There are also broader sociological reasons. Women living away from home do not have the support of elderly women relatives and as a result, many fear pregnancy and labour pains. Those who can afford go ahead with a caesarean to ‘manage’ some of these issues proactively.

    I would rather a doctor cared, then not. Simply because our first port of call is a ‘generalist’ physician, not a specialist and his job is largely to generate alternatives if he suspects anything serious.

  8. I go for these checkups once in 2 years. Agreed, sometimes they tend to advice treatments that you can do without but don’t you think pre-warned is pre-armed. For example if I know my cholesterol is on a higher side I would take corrective steps. If any deficiency is detected I can take care of that. Blindly follwing their advice is not a good idea and that is where your friendly neighbourhood GP comes handy.

  9. Thanks to all who responded.
    Shefaly:
    What you have in the UK is socialism. You can call it by any name. The private sector plays a small role in health care. That said, the fact that the UK is an advanced country with its built-in checks and balances makes for a better delivery system than those available in developing countries.
    Shefaly and Nita:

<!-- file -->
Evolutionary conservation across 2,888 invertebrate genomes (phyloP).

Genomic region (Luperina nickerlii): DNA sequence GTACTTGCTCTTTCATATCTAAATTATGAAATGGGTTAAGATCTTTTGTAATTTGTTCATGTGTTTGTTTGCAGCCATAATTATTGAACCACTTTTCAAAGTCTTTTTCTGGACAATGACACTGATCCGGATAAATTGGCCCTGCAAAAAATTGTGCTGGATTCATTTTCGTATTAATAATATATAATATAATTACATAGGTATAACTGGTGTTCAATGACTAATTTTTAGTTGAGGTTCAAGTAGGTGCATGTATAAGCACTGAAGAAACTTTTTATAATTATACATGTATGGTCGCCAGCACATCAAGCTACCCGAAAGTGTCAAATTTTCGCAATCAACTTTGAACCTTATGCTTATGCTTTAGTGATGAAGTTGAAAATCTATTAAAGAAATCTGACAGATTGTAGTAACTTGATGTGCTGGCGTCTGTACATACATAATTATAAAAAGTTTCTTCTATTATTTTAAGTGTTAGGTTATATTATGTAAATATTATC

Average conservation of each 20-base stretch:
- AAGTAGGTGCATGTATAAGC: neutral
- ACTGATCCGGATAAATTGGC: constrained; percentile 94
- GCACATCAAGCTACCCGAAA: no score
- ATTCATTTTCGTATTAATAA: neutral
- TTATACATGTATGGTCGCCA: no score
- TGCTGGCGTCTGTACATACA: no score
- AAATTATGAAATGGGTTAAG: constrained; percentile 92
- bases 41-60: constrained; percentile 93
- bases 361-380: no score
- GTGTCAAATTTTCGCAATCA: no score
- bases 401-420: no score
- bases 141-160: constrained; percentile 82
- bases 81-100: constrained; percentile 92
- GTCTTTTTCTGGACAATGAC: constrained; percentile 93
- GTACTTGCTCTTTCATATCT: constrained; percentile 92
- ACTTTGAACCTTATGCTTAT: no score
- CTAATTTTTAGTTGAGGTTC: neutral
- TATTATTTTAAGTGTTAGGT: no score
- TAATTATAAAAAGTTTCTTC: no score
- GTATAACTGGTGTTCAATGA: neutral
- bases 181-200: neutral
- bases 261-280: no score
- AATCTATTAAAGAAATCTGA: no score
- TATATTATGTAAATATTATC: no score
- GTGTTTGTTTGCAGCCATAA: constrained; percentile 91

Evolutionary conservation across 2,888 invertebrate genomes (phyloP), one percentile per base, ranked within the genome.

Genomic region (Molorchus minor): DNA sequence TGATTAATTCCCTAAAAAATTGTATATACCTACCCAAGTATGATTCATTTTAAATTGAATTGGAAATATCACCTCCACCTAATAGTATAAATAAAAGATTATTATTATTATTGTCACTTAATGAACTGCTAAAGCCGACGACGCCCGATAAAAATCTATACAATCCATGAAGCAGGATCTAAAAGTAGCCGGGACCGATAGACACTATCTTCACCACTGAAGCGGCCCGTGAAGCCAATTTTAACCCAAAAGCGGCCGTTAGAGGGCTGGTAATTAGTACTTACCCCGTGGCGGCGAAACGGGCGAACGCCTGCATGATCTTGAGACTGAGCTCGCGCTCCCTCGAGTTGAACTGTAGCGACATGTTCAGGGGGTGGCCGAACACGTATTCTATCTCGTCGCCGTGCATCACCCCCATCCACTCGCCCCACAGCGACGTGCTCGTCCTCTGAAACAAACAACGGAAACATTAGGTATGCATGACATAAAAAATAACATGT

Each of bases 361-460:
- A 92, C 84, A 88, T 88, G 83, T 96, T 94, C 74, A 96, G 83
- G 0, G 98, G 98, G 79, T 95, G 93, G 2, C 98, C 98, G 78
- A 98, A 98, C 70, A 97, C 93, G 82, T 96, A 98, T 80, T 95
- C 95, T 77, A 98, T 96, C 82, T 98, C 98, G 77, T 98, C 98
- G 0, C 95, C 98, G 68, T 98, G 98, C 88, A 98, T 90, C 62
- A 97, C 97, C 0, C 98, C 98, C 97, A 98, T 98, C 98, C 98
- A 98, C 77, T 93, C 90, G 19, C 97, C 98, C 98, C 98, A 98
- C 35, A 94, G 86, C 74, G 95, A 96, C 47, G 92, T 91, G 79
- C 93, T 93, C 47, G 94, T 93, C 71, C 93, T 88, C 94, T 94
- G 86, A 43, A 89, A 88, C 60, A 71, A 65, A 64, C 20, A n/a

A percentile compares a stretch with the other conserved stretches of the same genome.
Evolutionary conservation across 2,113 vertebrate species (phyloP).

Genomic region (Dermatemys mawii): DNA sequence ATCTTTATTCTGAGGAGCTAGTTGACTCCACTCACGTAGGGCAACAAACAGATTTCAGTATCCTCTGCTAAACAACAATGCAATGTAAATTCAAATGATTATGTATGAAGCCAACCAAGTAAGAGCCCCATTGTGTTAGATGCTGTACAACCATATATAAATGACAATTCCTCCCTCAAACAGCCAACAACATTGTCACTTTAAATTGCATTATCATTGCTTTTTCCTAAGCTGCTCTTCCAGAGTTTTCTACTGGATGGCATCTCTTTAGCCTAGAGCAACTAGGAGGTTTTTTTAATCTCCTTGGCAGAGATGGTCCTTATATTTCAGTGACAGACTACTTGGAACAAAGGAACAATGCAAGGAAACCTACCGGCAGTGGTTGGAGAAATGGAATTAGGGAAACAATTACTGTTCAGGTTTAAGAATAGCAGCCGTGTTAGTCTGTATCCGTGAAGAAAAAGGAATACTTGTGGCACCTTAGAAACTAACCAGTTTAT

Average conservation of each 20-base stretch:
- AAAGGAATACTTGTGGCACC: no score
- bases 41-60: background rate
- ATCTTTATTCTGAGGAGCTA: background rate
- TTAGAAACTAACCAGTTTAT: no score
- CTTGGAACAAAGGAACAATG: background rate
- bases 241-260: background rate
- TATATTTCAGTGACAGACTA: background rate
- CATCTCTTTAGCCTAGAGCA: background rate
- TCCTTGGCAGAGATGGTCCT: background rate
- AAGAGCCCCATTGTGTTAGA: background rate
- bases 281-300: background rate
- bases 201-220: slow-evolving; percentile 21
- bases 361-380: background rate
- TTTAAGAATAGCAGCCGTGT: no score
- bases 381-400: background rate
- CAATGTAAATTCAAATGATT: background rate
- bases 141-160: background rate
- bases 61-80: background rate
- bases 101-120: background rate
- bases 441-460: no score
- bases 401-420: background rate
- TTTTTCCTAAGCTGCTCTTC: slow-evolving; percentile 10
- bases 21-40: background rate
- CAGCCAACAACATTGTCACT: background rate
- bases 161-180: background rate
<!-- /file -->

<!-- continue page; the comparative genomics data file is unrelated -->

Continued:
Antibiotics are prescribed on many (I would even say most) occasions as an insurance. What if? In the short term, it seems there is no harm. However, in the long term, the consequences can devastate patients. The MRSA epidemic is one important example. Another thing is the cost of unnecessary drug consumption. I don’t have the stats, but you are looking at billions of dollars in antibiotics spent on viruses every year.
    Nita,
    I am going to have to learn certain lessons in life before I am relegated to teaching. I am doggedly pursuing this course!
    Caesarian sections need another blog post, but I think Shefaly got it right in large part.

  10. I have different take on antibiotics but yes I have heard docs say what Shefaly has said. Many times. I ofcourse disagree vehemently that antibiotics are necessary for docs to prescribe when they see a patient with cold and a fever, without waiting for at least a day or two.
    Antibiotics are life-savers and they should remain so. Luckily there are enlightened docs as my family physician is one of them.
    About ceasarians, I don’t think what Shefaly said applies to India, I mean not the professional part. I don’t have statistics but the I don’t think it’s mostly the working women who go for ceasarians, not in India. At least that is what I understood Shefaly to be saying, but I may be wrong…